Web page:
Naturespeak A naturalist's view of the world

June 7, 2015

Red-bellied Retreat

Filed under: Uncategorized — wykes @ 10:00 am

Pink Version of Red-Bellied Snake photo IMG_9761_zpsvv86xfzl.jpg

Sometimes life comes at you in themed bundles where things seemed related. We certainly notice this on days when nothing goes right but there are also times when a certain word pops up several times or speckled dogs are uncommonly common. As an interpreter I’m always looking to relate natural events together as a packaged unit such as a blog, article, or subject of a speech. The shore side yard at Dollar Lake recently provided me with a Red-bellied Day – sort of.

Raking away the accumulated oak leaves around the fire pit I exposed a small snake sitting upon the moist bare earth. Seeing that it didn’t immediately dart for cover I snatched it for a closer look. My initial glance pegged it as a Brown, or Dekay’s, Snake. The belly proved to be much pinker than usual for this species, however, and cast doubt upon my first impression (this is a nice way to say that I was probably mistaken).

Pink Version of Red-Bellied Snake photo IMG_9763_zpsud7lzdu8.jpg

During the following photo session the little beast did something unusual. Curling its upper lips back into a sneer, it revealed a row of tiny teeth set into black gums. This was Red-bellied Snake behavior. I was looking at a pink-bellied version of a Red-bellied Snake – species whose tummy color can run the gamut from scarlet red to pale pink.  Grouped with Brown and Ring-necked Snakes, Red-bellies are worm-eating snakes only slightly larger than their chosen prey.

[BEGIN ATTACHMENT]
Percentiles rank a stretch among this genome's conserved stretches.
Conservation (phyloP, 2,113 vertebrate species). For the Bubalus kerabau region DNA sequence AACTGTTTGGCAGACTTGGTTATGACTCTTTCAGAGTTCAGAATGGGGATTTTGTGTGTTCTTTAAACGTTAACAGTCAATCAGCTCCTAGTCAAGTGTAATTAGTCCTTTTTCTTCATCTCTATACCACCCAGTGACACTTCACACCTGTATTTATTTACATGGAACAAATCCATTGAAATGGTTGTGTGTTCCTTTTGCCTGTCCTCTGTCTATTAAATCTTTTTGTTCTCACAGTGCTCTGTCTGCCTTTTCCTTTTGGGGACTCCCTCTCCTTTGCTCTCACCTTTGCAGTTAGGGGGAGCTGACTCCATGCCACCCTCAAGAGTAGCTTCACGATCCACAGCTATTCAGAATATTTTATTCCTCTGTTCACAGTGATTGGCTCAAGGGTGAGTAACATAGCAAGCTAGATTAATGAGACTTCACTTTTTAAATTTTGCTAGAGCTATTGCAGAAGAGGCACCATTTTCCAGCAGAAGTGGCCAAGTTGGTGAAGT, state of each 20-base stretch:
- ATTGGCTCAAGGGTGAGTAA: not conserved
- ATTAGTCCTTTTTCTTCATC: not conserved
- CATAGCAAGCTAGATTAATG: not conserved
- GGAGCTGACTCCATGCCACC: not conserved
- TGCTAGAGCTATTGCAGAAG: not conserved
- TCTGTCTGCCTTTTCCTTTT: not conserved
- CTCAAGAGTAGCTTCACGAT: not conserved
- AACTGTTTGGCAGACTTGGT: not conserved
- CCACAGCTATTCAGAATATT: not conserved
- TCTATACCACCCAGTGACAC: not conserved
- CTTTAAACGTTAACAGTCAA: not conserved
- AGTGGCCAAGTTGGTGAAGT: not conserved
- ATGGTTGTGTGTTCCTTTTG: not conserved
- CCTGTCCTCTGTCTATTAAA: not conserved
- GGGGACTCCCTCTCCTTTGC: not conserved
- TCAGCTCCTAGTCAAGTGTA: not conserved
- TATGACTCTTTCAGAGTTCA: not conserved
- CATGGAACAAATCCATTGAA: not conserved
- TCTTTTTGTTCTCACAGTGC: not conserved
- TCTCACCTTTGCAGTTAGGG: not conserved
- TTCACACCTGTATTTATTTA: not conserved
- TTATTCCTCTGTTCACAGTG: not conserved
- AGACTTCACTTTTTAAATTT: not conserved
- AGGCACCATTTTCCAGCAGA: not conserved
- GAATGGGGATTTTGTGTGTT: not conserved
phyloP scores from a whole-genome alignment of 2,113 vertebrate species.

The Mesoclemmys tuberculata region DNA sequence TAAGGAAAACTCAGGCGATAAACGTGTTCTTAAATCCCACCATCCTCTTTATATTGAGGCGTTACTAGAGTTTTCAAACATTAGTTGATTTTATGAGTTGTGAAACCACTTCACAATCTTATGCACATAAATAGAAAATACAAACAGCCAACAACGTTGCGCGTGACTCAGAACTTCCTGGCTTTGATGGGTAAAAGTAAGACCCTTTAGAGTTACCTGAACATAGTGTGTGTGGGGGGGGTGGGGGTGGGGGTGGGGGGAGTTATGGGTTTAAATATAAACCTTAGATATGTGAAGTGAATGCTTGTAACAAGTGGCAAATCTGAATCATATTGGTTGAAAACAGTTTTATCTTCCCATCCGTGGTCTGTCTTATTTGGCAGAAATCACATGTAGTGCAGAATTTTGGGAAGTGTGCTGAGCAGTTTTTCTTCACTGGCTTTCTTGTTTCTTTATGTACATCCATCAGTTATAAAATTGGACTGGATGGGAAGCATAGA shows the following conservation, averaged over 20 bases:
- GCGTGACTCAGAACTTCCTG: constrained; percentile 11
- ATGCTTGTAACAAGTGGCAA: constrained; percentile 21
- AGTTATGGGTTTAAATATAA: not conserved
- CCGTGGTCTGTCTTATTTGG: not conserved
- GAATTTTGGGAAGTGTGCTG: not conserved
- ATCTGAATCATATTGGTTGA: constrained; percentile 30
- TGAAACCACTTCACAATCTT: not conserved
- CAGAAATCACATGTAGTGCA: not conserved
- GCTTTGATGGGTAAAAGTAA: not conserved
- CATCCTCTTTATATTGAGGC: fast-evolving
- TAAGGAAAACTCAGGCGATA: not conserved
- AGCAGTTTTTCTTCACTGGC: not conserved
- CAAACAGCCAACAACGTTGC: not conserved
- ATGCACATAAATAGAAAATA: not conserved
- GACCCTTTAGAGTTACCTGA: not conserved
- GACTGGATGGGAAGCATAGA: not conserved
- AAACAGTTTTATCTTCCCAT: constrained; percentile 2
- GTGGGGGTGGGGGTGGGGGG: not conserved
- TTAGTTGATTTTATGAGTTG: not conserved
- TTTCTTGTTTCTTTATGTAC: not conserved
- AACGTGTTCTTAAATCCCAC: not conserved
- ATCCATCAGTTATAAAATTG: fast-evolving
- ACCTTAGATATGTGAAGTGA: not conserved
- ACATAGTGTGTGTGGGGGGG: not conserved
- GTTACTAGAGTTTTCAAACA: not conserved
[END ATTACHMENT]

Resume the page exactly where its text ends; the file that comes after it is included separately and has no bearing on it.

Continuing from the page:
As if a pink-bellied Red-bellied snake wasn’t enough, one of the local Red-bellied Woodpeckers showed up on the trunk of a nearby Red Maple later in the day.  Now, I’ve addressed this subject before, but for the sake of bundling I’d like to re-mention that Red-bellied Woodpeckers do not really have red bellies. True they have a reddish “rash” about their tummy parts, but this feature is the least remarkable thing about their identity. Red-bellies (Woodpeckers that is) have a remarkable red-backed head and were it not for the well named Red-headed Woodpecker should be called Red-headed Woodpeckers.

Red-Bellied Woodpecker photo IMG_9788_zpshjrcqzhg.jpg

The woodpecker in this case was an especially reddish individual, however, and even the tannish portions took on a pinkish or salmon-tinged glow when framed in green maple leaves. Please excuse the over use of “ish” in the previous sentence, but nature often requires it when describing creatures or flora that cannot be defined.

My Red-bellied Day, really more of a pink-bellied day, was yet another great Dollar Day on the lake.

Red-Bellied Woodpecker photo IMG_9792_zpsbcfxdqmd.jpg

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